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Klaasen on New York pitch: Batters need to suck it up

"At the IPL, no one really complained about 270 plays 270. Now the bowlers are getting conditions a little bit more in their favour"

Firdose Moonda
Firdose Moonda
06-Jun-2024
Batters will have to learn to "suck it up," and accept the difficulties of run-scoring at Nassau County, according to one of T20s most prolific run-scorers: Heinrich Klaasen. The South African middle-order batter, who is reputed for his six-hitting ability, put aside his personal preferences and stuck to the team line that they "don't mind," having a little spice in the surface for bowlers, especially their seamers.
After South Africa bowled Sri Lanka out of for their lowest T20I total - 77 - at the first T20 World Cup match played in New York, and took 16.2 overs to chase the score, Anrich Nortje said he didn't "think there's anything wrong with the wickets," and that they are just "different," to the kinds of surfaces players have become used to in the recent past, especially at the last IPL. Klaasen agrees.
"At the IPL, no one really complained about 270 plays 270. Now the bowlers are getting conditions a little bit more in their favour, so I think it's just getting the balance right," Klaasen said from New York, where South Africa will play three of their four group matches. "The batters need to suck it up as well. It's not always going to be a 200 wicket, and you have to play a little bit smarter cricket to get over the line. We don't mind if the bowlers got something in it; that makes some good entertaining cricket and you have to use your cricket brain a little bit. It's just getting the balance right, too flat and too bowler-friendly. That's obviously why the groundsman gets paid the big bucks."
But at this early stage of the T20 World Cup 2024, with two matches played in Nassau County and six to come, the curator has got more criticism than anything else for a surface with inconsistent bounce that Andy Flower told ESPNcricnfo's Timeout is "bordering on dangerous."
Flower, the former Zimbabwe captain and former England coach, was speaking in between innings as India dismissed Ireland for 96 and two of their batters, Rohit Sharma and Rishabh Pant, were hit by Irish quick Josh Little in response. "You saw the ball bouncing from a length, both ways, so skidding low occasionally but in the main bouncing unusually high and striking people on the thumb, the gloves and the helmet and making life very, very difficult for any batter," Flower said.
Klaasen conceded that the strip South Africa played Sri Lanka on was "a little bit too much on the bowler's side," but regards it "part of the game," which players have to adapt to. "Sometimes you get the wickets too flat, and now it's just as bad and you need to suck it up a little bit. Hopefully we get a better wicket in the next game." The other concern is the outfield. It is heavy and sandy, which meant even balls that were timed well didn't always travel very far.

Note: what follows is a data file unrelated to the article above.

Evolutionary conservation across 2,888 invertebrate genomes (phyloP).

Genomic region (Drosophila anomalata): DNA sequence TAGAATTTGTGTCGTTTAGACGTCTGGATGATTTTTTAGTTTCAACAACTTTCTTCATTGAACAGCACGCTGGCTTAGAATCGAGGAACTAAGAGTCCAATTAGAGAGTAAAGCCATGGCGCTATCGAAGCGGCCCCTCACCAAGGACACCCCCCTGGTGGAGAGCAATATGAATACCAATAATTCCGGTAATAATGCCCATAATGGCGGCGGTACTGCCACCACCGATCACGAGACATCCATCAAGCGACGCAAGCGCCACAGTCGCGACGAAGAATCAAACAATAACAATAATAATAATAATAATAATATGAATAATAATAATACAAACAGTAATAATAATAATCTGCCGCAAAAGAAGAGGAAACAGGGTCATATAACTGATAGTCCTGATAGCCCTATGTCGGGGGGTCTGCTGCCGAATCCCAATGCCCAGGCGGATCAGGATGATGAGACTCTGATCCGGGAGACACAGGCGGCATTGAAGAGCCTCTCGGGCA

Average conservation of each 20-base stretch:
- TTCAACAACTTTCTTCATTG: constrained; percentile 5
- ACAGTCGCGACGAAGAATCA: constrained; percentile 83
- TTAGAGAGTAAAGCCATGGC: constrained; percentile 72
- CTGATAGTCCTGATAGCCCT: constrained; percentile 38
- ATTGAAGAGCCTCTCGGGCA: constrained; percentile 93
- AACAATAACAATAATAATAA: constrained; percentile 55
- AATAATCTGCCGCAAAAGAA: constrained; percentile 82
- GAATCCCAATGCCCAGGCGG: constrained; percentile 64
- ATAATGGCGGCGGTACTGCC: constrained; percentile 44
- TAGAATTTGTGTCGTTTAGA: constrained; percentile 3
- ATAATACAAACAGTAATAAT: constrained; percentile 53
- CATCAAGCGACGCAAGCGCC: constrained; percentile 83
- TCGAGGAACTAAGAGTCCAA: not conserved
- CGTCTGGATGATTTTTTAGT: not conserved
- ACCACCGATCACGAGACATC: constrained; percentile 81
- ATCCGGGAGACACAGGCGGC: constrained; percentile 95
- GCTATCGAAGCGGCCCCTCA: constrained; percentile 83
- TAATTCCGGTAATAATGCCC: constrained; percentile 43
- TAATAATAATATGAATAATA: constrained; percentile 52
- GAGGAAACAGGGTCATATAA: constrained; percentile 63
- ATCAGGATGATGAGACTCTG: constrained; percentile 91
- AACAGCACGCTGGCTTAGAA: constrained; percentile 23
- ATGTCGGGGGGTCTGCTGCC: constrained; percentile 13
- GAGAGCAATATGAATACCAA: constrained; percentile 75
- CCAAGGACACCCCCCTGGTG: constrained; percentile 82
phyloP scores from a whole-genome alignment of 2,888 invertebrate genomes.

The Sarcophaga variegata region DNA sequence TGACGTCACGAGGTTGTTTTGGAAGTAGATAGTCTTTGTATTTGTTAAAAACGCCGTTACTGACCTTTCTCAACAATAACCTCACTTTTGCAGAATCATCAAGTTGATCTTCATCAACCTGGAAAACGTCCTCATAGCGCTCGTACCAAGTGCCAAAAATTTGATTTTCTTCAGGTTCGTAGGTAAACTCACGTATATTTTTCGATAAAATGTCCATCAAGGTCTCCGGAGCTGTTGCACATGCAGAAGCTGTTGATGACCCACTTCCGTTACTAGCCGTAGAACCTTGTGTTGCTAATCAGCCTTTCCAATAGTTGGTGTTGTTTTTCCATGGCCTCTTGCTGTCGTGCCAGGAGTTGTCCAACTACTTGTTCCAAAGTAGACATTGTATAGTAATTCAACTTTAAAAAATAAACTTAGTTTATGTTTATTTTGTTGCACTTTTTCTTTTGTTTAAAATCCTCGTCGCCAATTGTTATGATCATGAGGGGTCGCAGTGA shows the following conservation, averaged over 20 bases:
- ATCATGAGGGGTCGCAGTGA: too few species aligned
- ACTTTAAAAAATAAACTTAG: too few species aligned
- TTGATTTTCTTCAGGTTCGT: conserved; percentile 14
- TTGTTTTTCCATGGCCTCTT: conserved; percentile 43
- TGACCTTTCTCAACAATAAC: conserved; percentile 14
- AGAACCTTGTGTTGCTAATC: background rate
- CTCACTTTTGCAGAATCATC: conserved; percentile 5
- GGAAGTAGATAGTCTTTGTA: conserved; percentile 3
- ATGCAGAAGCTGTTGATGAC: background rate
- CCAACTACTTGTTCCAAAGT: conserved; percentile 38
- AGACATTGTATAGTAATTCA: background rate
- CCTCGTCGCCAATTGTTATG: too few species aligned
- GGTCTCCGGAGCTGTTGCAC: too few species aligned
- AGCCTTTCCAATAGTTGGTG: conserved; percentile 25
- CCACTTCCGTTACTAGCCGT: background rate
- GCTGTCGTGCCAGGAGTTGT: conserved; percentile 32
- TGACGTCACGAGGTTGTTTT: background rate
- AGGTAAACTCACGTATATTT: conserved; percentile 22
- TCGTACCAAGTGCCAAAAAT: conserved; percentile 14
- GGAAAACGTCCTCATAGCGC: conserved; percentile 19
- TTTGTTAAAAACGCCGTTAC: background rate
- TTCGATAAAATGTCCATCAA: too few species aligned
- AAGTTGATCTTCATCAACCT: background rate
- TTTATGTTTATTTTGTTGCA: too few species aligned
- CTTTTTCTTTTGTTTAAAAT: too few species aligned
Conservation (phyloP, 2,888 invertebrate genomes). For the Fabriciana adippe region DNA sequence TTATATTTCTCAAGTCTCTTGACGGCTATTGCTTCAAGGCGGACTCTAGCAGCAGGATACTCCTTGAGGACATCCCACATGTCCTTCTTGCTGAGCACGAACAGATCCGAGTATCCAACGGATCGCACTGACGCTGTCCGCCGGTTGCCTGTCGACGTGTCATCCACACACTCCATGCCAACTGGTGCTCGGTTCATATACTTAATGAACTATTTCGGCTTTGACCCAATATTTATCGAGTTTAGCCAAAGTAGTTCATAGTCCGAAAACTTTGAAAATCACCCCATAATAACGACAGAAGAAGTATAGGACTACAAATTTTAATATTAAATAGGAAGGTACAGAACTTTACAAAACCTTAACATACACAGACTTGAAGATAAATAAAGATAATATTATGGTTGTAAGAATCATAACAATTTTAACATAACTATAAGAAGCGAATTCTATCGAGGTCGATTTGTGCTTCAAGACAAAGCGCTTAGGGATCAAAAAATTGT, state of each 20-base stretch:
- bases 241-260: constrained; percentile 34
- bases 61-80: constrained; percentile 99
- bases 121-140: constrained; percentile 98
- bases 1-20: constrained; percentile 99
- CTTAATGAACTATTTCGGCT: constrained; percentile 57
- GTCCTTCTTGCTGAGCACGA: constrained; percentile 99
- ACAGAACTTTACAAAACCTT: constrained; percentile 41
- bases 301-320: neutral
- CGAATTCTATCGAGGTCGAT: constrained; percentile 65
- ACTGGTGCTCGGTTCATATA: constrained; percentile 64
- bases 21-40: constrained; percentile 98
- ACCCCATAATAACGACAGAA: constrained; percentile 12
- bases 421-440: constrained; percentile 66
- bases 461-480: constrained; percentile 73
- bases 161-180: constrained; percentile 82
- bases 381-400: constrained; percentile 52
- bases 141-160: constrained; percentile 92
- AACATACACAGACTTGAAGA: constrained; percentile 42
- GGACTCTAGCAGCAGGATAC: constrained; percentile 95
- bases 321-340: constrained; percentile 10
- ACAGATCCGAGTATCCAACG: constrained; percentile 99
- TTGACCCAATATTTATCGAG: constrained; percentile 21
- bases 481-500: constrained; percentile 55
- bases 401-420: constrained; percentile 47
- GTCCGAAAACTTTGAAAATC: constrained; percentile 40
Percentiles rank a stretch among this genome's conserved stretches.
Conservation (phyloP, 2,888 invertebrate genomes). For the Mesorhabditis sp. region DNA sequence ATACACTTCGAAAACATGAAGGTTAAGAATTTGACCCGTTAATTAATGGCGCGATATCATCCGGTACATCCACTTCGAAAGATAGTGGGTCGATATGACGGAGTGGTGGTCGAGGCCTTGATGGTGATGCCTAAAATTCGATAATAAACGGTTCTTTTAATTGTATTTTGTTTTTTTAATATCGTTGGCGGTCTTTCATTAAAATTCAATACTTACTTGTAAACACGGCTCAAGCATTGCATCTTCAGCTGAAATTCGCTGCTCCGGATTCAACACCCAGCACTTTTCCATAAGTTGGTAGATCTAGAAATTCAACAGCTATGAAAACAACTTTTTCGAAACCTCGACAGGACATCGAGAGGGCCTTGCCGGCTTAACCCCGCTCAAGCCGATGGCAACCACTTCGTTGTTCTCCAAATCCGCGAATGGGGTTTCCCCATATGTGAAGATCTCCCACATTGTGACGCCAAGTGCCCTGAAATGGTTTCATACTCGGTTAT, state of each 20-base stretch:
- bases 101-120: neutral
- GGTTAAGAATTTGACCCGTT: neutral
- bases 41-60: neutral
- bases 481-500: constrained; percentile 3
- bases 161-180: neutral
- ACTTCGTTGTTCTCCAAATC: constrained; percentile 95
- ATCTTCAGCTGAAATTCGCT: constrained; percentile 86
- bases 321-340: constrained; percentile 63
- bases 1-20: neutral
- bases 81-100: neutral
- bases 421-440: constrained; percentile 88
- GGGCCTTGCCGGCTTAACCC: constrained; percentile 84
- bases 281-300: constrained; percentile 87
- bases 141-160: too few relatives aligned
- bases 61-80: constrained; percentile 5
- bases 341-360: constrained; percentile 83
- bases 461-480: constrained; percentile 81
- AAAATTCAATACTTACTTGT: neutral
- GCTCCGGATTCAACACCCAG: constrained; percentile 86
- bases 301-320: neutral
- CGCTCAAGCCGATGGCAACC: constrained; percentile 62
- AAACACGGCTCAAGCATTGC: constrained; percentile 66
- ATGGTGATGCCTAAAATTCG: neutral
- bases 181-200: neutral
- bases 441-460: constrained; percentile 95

There are four drop-in pitches at the ground and it is still unclear whether moving will produce a more even contest. While Klaasen said the pitch used for the India-Bangladesh warm-up match last week facilitated a "decent" score in the first innings (182), it didn't when India met Ireland on it on Wednesday. Whichever surface they get, Klaasen is convinced South Africa can fare better because they have some idea of what to expect. "We've got experience playing in these types of conditions now, so we just need to go back into the memory bank and take some responsibility that it might not be a wicket that we can just tee off and hit boundaries," he said. "We need to play some clever cricket and need to make peace with that."
All that said, Klaasen still thinks it's possible to clear the ropes. "You can still hit boundaries. If you play on one side of the field it's not that big and so you can still hit boundaries."
But not, perhaps, boundaries the size of what the South Africans saw on an excursion to Yankee Stadium. "That's quite a big hit. We worked it out and it's 120 metres. It's a long hit, but we as batters had a nice chat and we reckon we can give it a go. We will find a batting cage somewhere and try to see what we can do."
The upshot from their visit was Klaasen's conclusion that baseball batters are doing something "completely different to what we do," and that he thinks "cricket is more entertaining than baseball," even though those who enjoy higher totals may disagree.
South Africa's next match is against Netherlands - who have beaten them in their previous two World Cup meetings - on Saturday in New York.

Firdose Moonda is ESPNcricinfo's correspondent for South Africa and women's cricket